Additionally, report published Oct 11 said the country was one of three non-high-income economies feature in the top 40: Malaysia (25th), China (28th), and Thailand (38th).
In terms of macro economic stability, Malaysia ranked first; 24th for institutions, 32nd each for infrastucture and ICT adoption; 15th for financial system and 19th for business dynamism.
The GCR said adaptability and agility of all stakeholders—individuals, governments and businesses—will be key features in successful economies, adding Malaysia ranked 9th among future-ready nations.
It said the relationship between future-preparedness and income level is positive but extremely loose, with Malaysia scoring significantly higher than Greece, Italy and Belgium.
The GCR pointed out although Malaysia and Belgium have a similar GCI score, Belgium’s median income is three times higher than Malaysia’s.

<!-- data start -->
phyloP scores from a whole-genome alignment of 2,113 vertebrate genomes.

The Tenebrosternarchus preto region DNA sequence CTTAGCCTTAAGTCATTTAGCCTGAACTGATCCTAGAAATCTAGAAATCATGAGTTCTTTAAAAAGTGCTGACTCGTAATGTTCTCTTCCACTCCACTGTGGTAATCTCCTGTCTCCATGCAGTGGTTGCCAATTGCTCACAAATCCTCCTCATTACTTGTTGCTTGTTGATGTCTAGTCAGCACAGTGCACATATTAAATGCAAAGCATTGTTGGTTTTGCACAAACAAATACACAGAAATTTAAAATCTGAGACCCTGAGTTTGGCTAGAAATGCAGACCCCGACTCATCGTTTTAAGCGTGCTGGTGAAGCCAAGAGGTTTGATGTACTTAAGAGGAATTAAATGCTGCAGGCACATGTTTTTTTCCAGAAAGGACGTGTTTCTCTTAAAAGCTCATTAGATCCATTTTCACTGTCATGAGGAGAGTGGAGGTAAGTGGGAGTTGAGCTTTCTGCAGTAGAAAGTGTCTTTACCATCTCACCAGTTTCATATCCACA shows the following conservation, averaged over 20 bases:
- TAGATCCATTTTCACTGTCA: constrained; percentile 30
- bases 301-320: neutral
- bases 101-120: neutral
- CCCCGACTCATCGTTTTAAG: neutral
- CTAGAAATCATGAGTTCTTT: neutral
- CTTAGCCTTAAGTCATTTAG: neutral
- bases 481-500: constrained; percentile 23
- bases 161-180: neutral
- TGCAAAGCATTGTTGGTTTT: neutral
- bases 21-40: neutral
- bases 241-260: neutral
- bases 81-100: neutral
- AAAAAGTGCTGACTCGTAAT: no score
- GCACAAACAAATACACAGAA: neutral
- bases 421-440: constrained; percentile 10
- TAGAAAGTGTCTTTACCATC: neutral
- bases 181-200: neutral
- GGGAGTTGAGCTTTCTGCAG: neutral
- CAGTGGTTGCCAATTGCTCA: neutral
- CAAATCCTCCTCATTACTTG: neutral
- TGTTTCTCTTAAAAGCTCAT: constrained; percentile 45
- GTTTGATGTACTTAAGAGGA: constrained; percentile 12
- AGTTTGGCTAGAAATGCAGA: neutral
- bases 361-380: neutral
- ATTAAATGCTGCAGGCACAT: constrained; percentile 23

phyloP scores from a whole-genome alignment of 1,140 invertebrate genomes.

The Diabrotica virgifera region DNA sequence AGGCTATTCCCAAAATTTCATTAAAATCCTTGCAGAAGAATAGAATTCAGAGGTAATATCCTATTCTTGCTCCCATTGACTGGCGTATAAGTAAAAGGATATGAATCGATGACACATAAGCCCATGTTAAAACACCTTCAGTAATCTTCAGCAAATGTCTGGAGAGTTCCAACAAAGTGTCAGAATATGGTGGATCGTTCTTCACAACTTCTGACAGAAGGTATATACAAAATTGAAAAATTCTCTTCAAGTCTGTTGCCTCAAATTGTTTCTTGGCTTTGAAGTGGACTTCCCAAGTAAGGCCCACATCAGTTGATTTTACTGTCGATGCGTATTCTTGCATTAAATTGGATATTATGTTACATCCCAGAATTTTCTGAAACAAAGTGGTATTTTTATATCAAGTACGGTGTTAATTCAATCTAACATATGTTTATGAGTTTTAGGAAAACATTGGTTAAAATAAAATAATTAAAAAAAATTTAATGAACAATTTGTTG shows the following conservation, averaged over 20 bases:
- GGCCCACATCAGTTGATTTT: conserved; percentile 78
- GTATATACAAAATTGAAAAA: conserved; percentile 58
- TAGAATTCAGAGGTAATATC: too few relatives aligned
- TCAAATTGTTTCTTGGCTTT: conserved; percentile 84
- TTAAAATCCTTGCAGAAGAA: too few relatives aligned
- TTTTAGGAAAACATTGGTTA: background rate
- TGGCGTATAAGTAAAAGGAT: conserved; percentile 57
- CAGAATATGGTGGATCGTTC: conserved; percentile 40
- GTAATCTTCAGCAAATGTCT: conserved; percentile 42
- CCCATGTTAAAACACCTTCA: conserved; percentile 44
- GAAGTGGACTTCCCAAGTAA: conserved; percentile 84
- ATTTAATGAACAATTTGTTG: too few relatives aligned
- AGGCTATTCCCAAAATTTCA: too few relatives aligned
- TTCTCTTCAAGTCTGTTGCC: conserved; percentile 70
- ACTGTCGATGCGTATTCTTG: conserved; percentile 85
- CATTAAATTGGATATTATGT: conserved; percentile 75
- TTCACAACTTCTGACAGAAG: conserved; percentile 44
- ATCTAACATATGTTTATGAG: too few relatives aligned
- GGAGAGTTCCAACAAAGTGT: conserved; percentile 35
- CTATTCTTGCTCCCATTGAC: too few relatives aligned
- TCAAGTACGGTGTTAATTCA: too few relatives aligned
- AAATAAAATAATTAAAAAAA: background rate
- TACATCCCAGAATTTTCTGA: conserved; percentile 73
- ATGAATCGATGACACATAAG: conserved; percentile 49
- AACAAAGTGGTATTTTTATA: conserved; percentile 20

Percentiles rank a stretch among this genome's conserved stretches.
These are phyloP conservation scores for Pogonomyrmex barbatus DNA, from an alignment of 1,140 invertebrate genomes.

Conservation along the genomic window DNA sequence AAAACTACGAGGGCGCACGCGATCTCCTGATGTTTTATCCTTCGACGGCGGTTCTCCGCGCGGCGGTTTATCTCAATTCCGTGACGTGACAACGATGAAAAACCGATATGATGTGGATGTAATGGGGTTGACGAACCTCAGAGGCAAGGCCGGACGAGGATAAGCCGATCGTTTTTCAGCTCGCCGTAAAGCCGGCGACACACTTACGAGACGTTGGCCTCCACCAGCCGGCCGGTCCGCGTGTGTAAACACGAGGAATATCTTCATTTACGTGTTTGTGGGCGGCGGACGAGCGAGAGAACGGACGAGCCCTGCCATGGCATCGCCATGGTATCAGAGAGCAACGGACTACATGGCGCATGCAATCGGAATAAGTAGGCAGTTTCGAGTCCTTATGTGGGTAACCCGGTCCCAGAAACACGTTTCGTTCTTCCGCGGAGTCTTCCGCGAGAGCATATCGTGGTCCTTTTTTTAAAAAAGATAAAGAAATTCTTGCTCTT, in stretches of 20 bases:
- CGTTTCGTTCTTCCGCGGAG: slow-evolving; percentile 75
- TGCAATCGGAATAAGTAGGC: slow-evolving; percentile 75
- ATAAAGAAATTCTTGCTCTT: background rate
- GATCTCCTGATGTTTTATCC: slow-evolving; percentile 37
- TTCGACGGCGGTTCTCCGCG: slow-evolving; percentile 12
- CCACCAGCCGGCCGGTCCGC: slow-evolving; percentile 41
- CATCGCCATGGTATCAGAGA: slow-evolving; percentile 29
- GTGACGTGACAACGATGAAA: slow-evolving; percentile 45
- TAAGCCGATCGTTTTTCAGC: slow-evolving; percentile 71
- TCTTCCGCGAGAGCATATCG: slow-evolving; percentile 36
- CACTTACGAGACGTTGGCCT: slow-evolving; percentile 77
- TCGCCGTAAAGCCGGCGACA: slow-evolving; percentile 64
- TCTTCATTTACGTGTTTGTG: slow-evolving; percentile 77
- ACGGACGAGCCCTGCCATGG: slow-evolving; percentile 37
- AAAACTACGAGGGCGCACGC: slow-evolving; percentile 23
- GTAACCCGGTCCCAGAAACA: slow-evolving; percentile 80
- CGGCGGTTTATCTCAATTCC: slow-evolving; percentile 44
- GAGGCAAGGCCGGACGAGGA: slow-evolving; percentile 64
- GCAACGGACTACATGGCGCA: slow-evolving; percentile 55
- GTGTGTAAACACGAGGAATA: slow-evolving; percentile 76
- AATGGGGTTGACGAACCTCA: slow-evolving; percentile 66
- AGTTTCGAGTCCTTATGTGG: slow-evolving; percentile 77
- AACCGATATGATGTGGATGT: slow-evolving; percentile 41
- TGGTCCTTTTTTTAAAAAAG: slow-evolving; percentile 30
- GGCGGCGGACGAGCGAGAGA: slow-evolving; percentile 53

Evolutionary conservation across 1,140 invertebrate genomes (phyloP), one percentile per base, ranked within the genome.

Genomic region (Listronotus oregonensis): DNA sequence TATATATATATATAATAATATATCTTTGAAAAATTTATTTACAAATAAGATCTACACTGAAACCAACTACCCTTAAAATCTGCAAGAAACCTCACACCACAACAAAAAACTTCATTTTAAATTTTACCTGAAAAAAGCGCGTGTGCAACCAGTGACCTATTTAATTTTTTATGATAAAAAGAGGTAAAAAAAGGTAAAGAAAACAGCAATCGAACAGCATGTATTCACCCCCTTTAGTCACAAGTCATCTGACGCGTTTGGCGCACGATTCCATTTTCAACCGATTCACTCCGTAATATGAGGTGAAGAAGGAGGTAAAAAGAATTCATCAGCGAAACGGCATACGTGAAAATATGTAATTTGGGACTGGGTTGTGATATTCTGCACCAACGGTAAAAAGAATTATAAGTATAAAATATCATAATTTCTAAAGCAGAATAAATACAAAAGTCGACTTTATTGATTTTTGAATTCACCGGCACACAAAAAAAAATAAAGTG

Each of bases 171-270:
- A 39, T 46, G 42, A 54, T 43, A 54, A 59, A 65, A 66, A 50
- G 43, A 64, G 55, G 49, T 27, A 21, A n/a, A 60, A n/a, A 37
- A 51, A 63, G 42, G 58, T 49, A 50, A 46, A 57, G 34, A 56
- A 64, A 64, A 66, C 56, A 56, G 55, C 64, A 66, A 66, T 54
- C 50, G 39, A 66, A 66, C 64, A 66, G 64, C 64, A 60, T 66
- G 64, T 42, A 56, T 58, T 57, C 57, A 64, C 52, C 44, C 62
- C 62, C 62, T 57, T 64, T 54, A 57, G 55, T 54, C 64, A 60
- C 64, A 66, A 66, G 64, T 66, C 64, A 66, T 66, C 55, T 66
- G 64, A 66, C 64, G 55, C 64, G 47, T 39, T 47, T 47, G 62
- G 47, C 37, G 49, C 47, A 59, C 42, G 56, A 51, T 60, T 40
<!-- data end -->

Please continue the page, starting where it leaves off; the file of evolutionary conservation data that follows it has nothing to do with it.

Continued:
The report said Malaysia’s results suggest its competitiveness performance, if maintained, will promote higher and sustained levels of income in the future.
Meanwhile, Singapore ranked second (score of 83.5) on the overall rankings behind the United States, as a result of a very strong performance across the board. Singapore features in the top 10 of seven pillars and in the top 20 of a further four.
The GCR said openness is the defining feature of this global trading hub and one of the main drivers of its economic success. Singapore leads the Infrastructure pillar, with a near-perfect score of 95.7.
Source: The Edge Markets